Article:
Editor's note

We’ve all heard stories of career conmen and women, tricking their way to undeserved fortune. People like Pan Am pilot pretender Frank Abagnale, Soho grifter Anna Delvey and fake forensic scientist Gene Morrison have become notorious for their mass manipulation. But while we can usually map out how these fraudsters get away with their schemes, why is it that we believe them? Crimes by deception expert Tim Holmes thinks he’s found the answer by analysing the 23 year career of a very unlikely con artist: Fernando Waldo Demara.

Unlike his swindling peers, Demara did not wish for riches or fame. In fact, when asked about why he committed his crimes, he said it was down to “pure rascality”. In our latest long read, Holmes explains just how Demara used societal norms and humanity’s innate trustworthiness not to harm others but instead to establish himself as an authoritative academic, the respected warden of a maximum security prison, and a life-saving naval doctor.

Elsewhere we’ve been looking at whether there is a link between fitness trackers and eating disorders, and the best way to teach children a second language.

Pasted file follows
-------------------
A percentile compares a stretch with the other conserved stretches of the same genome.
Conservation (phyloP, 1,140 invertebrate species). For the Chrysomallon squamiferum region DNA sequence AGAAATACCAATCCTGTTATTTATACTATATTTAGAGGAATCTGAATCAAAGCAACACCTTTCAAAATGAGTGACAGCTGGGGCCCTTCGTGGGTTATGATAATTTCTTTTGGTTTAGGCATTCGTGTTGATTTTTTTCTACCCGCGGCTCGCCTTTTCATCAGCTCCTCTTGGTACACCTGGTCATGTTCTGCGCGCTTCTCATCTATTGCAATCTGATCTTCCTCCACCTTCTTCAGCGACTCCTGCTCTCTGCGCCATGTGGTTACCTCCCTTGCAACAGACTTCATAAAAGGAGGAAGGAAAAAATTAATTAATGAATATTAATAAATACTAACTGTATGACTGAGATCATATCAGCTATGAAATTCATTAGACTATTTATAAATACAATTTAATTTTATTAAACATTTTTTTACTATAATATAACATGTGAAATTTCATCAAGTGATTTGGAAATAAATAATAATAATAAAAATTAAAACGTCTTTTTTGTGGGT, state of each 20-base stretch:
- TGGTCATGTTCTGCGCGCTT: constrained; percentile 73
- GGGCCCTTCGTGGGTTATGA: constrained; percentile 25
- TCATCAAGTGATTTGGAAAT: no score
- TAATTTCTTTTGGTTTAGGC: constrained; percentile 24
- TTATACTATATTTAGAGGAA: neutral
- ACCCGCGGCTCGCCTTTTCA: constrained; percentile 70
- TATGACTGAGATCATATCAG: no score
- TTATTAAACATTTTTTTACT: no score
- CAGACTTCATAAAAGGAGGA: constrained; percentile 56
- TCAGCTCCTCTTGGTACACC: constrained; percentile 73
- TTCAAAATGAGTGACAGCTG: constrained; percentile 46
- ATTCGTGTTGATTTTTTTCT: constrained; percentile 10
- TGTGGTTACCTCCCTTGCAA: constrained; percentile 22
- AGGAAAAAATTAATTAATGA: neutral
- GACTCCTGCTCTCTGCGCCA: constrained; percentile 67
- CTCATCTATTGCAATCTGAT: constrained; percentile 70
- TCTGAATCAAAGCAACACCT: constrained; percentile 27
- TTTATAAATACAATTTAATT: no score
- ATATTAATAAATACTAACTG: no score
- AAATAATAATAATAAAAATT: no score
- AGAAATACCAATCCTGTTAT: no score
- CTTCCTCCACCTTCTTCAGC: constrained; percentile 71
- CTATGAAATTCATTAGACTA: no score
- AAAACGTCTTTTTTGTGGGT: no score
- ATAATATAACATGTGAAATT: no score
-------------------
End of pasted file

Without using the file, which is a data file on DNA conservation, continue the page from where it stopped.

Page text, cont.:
Ruth Dawson

Wales Editor

Top stories

Ferdinand Waldo Demara.

How to become a great impostor

Tim Holmes, Bangor University

How does a man with no education convince everyone he is a priest, professor and doctor?


Fitness trackers and eating disorders – is there a link?

Carolyn Plateau, Loughborough University

A small body of research has started to explore how fitness trackers and calorie counting apps might be linked to disordered eating and exercise.

It doesn’t have to be all fun and games. Shutterstock

What’s the best way to teach children a second language? New research produces surprising results

Karen Roehr-Brackin, University of Essex; Angela Tellier, University of Essex

Children as young as eight or nine could be taught in a more adult, analytical way.

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